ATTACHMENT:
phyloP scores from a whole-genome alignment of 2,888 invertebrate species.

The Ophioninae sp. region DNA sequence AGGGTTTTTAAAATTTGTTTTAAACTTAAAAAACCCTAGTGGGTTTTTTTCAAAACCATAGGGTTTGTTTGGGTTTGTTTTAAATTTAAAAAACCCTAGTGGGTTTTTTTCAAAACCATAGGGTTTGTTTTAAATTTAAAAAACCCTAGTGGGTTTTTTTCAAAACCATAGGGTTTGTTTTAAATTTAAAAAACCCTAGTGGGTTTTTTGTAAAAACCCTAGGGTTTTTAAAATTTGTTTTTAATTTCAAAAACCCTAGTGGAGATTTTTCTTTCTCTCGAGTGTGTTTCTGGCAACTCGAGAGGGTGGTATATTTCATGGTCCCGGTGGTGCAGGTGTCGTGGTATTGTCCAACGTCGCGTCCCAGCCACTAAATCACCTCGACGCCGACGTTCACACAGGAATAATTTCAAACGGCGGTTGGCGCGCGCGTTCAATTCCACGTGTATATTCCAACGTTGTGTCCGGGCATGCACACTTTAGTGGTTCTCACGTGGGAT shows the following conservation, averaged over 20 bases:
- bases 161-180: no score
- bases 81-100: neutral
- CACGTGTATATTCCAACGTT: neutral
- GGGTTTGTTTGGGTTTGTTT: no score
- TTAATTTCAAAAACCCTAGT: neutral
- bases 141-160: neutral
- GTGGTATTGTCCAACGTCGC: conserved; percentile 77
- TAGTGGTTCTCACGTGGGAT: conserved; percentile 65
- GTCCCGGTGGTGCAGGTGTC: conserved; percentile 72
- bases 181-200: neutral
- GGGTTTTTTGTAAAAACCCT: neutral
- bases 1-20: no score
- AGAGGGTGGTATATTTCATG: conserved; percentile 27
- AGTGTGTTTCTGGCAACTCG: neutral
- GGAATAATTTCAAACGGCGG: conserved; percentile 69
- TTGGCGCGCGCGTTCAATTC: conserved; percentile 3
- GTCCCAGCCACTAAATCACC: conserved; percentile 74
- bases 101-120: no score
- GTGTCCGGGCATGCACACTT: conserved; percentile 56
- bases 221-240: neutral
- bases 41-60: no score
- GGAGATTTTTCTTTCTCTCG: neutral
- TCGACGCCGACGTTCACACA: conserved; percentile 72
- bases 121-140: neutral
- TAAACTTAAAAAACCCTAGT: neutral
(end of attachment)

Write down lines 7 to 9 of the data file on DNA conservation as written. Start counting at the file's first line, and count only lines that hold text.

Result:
- TTAATTTCAAAAACCCTAGT: neutral
- bases 141-160: neutral
- GTGGTATTGTCCAACGTCGC: conserved; percentile 77